Exxon makes gas discovery at Glaucus-1 well, offshore Cyprus
ExxonMobil has completed the drilling of the second exploration well in the Block 10 offshore Cyprus and has made a gas discovery, the government said on Thursday.
The Ministry of Energy, Commerce and Industry said the well, named “Glaucus-1”, had been successfully completed.
“On February 17, 2019, the “Glaucus-1” well reached a final drilling depth of 4.200 meters below sea level, in 2.063 meters of water. A discovery of 133 meters natural gas-bearing reservoir of excellent quality has been made, which based on preliminary analysis is estimated to represent in place quantities of natural gas of 5 to 8 trillion cubic feet (Tcf),” the ministry said.
The ministry said that, to better determine the quantity of natural gas in the “Glaucus-1” reservoir, further evaluation work will take place in the coming months.
“Glaucus-1” was the second of a two-well drilling program in Block 10, with the first having been the Delphyne-1 spudded in November 2018. The ministry said on Thursday that operations at Delphyne-1 were completed in January 2019, with the well not encountering commercial quantities of hydrocarbons. ExxonMobil is using the Stena Icemax drillship for its operations offshore Cyprus.
In a separate statement on Thursday, Exxon confirmed making the gas discovery at the block located southwest of Cyprus in the Eastern Mediterranean
Exxon, which owns a 60 percent stake in the Block 10, also said that based on preliminary interpretation of the well data, the discovery could represent an in-place natural gas resource of approximately 5 trillion to 8 trillion cubic feet (142 billion to 227 billion cubic meters). Further analysis in the coming months will be required to better determine the resource potential.”
“These are encouraging results in a frontier exploration area,” said Steve Greenlee, president of ExxonMobil Exploration Company. “The potential for this newly discovered resource to serve as an energy source for regional and global markets will be evaluated further.”
Exxon’s partner in the block 10 is Qatar Petroleum International Upstream O.P.C. which holds 40 percent interest.
Saad Sherida Al-Kaabi President & CEO of Qatar Petroleum said the discovery was an important milestone in the company’s strategy to expand our international footprint.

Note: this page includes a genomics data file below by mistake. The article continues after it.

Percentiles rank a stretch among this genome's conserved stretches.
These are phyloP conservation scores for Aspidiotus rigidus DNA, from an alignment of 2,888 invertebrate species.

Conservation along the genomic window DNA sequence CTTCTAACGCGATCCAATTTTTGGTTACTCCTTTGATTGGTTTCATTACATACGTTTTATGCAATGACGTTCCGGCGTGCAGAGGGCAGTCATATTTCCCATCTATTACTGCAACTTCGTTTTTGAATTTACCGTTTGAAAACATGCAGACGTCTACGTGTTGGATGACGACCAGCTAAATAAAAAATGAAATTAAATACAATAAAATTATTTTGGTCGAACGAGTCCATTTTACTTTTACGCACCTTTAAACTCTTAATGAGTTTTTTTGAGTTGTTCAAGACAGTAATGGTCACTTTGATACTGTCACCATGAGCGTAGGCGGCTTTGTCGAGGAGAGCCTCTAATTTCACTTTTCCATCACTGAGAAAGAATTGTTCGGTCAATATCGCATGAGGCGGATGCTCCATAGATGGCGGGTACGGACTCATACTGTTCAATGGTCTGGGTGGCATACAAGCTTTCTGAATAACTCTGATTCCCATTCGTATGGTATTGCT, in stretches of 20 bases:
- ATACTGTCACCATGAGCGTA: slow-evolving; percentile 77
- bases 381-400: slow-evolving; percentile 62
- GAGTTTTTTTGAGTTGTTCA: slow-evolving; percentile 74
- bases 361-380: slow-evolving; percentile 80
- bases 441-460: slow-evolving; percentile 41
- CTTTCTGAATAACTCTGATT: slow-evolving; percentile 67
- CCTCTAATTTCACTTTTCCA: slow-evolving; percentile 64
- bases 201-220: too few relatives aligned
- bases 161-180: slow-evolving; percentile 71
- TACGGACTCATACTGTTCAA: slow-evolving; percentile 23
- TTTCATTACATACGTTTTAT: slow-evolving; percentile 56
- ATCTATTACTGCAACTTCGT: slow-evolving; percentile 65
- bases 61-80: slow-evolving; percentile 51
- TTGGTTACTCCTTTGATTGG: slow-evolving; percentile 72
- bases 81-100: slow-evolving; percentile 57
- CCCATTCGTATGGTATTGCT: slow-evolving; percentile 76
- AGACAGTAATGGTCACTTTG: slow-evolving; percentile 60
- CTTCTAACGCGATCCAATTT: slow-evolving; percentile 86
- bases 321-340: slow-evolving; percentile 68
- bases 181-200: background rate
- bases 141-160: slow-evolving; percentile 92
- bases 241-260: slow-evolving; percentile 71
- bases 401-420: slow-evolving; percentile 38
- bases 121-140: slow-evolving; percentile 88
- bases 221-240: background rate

Aphrodite and Calypso finds
Worth noting, the Glaucus-1 is a third noteworthy offshore gas discovery for Cyprus. U.S. energy company Noble Energy was the first to find gas offshore Cyprus at the Aphrodite well in 2011 and is currently working with the Government of Cyprus to finalize a field development plan for the discovery. According to Noble, Aphrodite development has 4 Tcfe gross recoverable resources and the gas, once produced, would be sold to regional customers.
Cyprus last year signed an intergovernmental agreement with Egypt for the construction of a subsea natural gas pipeline which will carry gas from Cyprus’ Aphrodite offshore field to Egypt and then to the EU. It is not clear when the field might go online, as Noble mentioned it only once in its quarterly presentation earlier this month. The company has placed the field under the label “Future opportunities,” with its near term focus place on bringing the huge Leviathan gas discovery in Israel to production later this year.
Back to Cyprus gas discoveries, Eni in February 2018 made what was described as“Zohr-like” discovery, in the Block 6 offshore Cyprus. Zohr is a giant gas field Eni found a few years back in the Mediterranean, offshore Egypt.
Upon Calypso discovery, Eni tried to move the drillship to its Block 3 to drill the Soupia well, it was blocked by the Turkish navy on the grounds of the expected military operation at the destination. Eni then moved the Saipem 12000 drillship out of the country altogether and sent it to drill a well in Morocco.
Despite the setback with Block 3, in a conference call in April 2018, Eni said it had plans to progress with appraisal works at the Calypso well in the first quarter of 2019.
Offshore Energy Today Staff